What I would like to do is to declare one class per cycle (one of every six classes) as a writing workshop. I know that how we spend class time tells our students what we value. I value writing skills but almost all student writing occurs outside of class or in a class setting that resembles a testing situation. Neither of these is really conducive to thoughtful work on the craft of analytical writing for history. I will ask the students which class out of the cycle they would like to dedicate to writing, and then ask them how we might structure the time to be really useful for them. I could see students using the time to work on revising an assessment. I would also love to see students work on practicing skills where they are weak, such as topic sentences. It could be organized as quiet independent work with me providing individual support as necessary or it could be a whole class or small group activity. It may not always be the same. There is some danger here that we will fall behind on “content” but I hope the tradeoff is stronger writing and better thinking about history that comes when students work on their writing.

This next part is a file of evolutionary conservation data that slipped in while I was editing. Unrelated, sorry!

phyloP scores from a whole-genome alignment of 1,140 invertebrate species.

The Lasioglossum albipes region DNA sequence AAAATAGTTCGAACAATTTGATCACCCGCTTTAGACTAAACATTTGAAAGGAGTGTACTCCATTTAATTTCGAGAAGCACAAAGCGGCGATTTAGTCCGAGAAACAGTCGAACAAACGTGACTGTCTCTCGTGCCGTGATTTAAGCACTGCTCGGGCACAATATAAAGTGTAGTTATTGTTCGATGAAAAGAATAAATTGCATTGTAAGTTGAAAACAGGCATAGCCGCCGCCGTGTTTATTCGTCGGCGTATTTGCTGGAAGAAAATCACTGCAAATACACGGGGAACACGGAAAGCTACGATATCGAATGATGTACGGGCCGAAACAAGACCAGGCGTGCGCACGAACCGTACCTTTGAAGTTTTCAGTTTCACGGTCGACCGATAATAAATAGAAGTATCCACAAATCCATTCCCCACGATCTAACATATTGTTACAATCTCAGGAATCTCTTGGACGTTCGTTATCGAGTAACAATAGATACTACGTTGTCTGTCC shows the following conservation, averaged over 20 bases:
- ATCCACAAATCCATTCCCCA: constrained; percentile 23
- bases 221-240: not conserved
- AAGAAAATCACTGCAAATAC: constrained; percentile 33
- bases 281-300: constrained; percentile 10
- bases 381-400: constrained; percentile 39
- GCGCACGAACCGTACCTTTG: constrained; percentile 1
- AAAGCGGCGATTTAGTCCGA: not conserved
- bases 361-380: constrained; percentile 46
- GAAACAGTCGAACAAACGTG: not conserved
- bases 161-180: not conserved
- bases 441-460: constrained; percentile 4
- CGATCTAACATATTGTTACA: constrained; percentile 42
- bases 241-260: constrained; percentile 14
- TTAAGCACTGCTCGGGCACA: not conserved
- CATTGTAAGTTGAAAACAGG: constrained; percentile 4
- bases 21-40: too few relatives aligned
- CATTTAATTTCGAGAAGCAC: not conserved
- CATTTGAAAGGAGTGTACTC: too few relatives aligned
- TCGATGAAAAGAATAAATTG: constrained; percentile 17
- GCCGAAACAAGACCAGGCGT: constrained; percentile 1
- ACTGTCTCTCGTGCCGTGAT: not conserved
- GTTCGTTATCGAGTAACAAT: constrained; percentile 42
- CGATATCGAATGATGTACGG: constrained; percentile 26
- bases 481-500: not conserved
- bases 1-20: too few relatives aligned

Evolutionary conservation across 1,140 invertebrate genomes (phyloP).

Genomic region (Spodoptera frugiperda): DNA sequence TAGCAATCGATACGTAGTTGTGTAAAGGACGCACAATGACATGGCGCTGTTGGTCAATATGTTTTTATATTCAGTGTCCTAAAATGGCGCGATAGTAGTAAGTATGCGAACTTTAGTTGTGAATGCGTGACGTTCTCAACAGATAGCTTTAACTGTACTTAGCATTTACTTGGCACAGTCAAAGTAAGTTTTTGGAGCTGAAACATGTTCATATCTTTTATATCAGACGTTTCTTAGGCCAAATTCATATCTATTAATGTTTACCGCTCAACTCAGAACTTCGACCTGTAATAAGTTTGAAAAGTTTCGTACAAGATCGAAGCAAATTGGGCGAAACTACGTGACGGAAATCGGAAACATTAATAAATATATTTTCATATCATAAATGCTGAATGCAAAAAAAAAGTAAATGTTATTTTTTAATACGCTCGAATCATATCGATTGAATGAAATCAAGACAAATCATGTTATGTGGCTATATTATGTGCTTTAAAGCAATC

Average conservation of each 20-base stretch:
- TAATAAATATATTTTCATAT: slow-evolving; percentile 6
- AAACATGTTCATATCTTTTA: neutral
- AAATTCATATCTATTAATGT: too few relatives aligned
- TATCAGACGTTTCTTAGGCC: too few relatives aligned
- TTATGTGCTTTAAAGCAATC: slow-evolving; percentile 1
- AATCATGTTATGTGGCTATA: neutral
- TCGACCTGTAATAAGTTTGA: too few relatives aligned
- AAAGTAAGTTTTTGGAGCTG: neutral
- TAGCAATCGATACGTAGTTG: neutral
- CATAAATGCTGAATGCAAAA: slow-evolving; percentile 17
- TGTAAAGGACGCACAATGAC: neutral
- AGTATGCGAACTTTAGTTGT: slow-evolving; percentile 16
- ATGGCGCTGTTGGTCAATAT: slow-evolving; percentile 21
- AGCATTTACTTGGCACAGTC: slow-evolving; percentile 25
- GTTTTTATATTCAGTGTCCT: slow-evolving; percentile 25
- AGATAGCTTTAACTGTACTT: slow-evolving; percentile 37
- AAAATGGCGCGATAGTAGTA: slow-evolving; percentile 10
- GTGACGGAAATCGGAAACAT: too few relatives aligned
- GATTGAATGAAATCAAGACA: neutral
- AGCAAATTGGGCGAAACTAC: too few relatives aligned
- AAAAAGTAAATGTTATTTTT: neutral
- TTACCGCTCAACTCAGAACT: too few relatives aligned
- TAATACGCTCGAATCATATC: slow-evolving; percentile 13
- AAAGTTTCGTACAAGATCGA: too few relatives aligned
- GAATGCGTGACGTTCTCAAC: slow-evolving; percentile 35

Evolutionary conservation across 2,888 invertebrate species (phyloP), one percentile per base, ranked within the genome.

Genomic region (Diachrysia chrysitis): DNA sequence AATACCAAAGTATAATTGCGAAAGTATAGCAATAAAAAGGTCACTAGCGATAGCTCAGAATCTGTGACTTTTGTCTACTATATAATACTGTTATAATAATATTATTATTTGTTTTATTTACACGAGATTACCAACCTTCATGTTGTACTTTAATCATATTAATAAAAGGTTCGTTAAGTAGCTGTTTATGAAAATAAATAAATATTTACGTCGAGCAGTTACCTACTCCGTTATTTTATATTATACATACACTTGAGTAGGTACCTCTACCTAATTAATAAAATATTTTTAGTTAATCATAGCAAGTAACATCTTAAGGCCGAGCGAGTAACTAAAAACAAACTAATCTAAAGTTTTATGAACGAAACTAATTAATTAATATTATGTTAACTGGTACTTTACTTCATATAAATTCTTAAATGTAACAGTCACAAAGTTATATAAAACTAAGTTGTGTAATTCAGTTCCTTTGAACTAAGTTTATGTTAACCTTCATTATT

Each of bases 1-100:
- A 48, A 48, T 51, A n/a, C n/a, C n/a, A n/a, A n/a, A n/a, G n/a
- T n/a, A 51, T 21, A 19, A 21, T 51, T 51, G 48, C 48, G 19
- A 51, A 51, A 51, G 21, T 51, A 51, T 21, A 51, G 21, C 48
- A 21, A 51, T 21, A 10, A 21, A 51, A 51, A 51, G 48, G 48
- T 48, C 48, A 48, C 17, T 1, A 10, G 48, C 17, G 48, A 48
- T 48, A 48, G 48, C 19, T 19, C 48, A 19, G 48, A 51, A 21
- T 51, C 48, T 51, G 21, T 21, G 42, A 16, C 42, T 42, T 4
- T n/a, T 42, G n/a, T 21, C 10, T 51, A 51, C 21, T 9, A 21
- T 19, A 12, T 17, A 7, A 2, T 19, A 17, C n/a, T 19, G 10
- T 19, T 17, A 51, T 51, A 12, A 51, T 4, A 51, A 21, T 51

It really is about the learning and what best supports the learning. Moving towards standards-based grading is a step, but I think that structuring my class time differently also matters. It is time to make sure that the skills I hope I am teaching get integrated into class, in a way other than formal assessment.

Thematic US History: Year 2 – Fabulous February Foreign Policy